Robert Bechtle: Bay Area Artist
The Outer Sunset streets depicted in Robert Bechtle’s print Sunset Intersection (1983) present an opportunity to discuss an altered San Francisco landscape. It is a landscape that has been shaped over the twentieth century by human development and the city’s expansion to its western edges.
Robert Bechtle was no stranger to the Outer Sunset (an area bordered by Lincoln Way on the north, Sunset Boulevard to the east, Sloat Boulevard to the south, and Ocean Beach to the west). He was born in San Francisco and lived most of his life in the Bay Area, graduating with a BA and an MFA from the California College of Arts and Crafts in Oakland. From 1956 to 1966 he taught at UC Berkeley, and then UC Davis, until 1968, returning to teach at San Francisco State University until his retirement, thirty years later, in 1999. He lived in the Potrero Hill neighborhood of San Francisco for over thirty years.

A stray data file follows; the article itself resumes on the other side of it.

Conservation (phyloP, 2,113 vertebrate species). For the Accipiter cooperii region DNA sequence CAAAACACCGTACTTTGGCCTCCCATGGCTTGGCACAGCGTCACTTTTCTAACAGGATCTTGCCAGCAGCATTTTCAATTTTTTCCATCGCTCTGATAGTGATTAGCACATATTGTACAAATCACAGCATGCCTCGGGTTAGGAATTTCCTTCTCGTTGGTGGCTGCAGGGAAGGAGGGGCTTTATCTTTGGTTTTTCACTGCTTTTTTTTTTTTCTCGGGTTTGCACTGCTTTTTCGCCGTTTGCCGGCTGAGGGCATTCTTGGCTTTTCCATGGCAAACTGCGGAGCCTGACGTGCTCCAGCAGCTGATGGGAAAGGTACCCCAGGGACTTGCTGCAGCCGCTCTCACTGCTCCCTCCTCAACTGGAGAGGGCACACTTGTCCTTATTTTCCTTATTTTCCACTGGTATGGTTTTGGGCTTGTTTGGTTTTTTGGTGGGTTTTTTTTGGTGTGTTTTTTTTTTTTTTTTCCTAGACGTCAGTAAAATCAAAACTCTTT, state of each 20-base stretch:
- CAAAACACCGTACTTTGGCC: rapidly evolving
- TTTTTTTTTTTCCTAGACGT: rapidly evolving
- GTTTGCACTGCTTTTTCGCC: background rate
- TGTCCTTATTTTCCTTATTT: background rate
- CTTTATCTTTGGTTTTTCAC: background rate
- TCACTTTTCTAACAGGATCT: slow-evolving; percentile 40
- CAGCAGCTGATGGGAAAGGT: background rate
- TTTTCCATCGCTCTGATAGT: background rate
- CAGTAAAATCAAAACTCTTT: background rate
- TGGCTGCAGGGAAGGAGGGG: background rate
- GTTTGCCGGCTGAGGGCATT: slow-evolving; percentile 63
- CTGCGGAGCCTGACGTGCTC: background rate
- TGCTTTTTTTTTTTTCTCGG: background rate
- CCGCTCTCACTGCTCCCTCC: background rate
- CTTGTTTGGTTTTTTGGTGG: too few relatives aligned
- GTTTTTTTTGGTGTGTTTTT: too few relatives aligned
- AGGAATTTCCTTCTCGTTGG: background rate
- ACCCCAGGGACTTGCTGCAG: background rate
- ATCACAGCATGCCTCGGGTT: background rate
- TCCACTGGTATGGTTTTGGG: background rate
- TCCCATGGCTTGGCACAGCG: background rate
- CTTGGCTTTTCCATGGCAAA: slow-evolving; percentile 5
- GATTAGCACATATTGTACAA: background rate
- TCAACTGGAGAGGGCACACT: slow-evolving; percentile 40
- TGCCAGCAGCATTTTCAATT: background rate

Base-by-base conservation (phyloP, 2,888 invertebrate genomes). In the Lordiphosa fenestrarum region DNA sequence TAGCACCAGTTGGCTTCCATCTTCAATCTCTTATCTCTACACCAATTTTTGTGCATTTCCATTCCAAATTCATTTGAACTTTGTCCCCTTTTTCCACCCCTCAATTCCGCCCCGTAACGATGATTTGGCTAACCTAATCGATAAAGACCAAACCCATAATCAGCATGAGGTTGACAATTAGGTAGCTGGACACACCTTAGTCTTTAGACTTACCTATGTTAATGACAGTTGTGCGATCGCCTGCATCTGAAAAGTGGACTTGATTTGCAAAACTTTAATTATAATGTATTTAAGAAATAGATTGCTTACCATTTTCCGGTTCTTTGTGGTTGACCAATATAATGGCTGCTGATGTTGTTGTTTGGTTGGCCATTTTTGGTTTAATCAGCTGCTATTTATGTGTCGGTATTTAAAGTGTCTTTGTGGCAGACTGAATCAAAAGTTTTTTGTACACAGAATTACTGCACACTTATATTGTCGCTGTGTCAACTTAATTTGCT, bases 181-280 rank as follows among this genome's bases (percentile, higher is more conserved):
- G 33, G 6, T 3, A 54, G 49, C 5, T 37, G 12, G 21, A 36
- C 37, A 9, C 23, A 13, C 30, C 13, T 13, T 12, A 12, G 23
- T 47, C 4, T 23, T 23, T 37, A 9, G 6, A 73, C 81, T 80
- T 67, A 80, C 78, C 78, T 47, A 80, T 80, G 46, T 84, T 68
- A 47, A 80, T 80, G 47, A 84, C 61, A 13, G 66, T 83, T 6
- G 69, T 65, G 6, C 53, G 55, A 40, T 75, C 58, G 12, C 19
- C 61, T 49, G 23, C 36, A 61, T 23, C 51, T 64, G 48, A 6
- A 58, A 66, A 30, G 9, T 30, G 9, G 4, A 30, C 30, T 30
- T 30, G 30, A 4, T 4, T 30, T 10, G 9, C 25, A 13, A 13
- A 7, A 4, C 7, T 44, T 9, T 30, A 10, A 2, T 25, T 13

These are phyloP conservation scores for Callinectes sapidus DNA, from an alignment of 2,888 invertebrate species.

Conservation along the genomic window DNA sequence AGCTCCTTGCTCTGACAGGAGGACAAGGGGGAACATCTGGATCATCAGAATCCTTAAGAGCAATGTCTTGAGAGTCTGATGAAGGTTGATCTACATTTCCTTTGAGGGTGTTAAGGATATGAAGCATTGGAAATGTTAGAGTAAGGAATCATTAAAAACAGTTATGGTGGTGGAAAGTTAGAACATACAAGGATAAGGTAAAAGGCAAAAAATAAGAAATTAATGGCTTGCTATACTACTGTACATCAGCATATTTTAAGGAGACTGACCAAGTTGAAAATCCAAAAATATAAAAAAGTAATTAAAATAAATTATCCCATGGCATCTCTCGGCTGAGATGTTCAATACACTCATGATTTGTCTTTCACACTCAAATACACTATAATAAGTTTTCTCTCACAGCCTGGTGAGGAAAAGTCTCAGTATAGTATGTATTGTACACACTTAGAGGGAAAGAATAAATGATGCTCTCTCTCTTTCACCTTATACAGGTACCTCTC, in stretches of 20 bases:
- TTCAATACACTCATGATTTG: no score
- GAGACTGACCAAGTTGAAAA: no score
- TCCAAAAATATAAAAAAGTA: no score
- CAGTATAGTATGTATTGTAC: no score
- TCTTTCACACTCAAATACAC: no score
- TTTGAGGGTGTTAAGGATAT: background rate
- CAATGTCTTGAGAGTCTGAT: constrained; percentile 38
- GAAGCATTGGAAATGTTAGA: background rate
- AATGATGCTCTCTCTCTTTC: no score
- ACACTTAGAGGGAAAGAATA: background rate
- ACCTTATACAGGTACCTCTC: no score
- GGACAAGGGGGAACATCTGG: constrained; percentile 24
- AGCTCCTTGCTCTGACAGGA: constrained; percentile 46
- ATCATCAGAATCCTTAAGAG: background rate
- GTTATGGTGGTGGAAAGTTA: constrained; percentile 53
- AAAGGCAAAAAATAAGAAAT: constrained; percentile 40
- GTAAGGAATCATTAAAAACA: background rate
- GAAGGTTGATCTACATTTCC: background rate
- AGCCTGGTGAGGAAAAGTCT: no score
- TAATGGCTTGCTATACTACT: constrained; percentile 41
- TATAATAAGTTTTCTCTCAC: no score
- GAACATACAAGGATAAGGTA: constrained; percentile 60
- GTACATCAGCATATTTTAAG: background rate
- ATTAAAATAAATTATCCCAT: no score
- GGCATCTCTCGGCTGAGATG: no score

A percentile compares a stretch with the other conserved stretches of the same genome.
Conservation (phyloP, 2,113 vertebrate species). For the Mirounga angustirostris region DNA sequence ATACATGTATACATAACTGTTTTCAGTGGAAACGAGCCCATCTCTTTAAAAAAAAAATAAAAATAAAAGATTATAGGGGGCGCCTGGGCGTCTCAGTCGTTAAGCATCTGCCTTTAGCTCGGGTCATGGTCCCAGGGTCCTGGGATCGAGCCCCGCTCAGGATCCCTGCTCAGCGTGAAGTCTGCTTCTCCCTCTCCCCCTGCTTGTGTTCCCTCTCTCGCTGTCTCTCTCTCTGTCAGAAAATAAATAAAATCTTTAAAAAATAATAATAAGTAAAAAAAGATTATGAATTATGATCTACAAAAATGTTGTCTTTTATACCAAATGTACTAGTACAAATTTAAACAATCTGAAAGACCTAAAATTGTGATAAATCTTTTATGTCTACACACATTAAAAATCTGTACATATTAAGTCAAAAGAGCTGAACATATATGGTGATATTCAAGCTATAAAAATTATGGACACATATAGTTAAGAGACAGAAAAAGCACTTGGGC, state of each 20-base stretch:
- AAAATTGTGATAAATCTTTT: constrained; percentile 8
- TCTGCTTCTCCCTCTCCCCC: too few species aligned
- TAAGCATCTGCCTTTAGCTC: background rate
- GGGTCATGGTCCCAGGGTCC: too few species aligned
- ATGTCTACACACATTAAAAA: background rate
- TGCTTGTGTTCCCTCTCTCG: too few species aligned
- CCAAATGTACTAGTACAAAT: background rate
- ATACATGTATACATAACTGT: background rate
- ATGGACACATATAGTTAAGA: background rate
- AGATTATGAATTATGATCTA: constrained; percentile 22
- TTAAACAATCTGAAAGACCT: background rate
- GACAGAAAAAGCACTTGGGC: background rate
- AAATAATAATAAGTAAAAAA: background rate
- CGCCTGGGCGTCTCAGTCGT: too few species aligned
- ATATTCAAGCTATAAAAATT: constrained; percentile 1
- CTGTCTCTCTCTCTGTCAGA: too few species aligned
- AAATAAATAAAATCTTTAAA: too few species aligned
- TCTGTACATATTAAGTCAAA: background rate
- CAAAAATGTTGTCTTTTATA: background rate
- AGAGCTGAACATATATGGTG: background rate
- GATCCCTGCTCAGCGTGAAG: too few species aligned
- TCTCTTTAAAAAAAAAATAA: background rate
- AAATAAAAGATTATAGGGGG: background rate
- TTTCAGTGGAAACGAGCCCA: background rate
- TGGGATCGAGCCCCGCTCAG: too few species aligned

Bechtle worked in a style called “photorealism,” an American art movement that began in the late 1960s. He was recognized as one of the finest of its first-generation artists. Photorealist artists use a photograph or slide to gather information about an image, which they then transfer to canvas or paper using a projector or a grid technique. The resulting painting or drawing is a precise copy of the photo image with very little indication of technique such as brush strokes or drawn lines. Bechtle made Sunset Intersection at Crown Point Press, a fine art publishing press in San Francisco. (To see how he worked creating a similar print in the studio there, see the fascinating short video here.)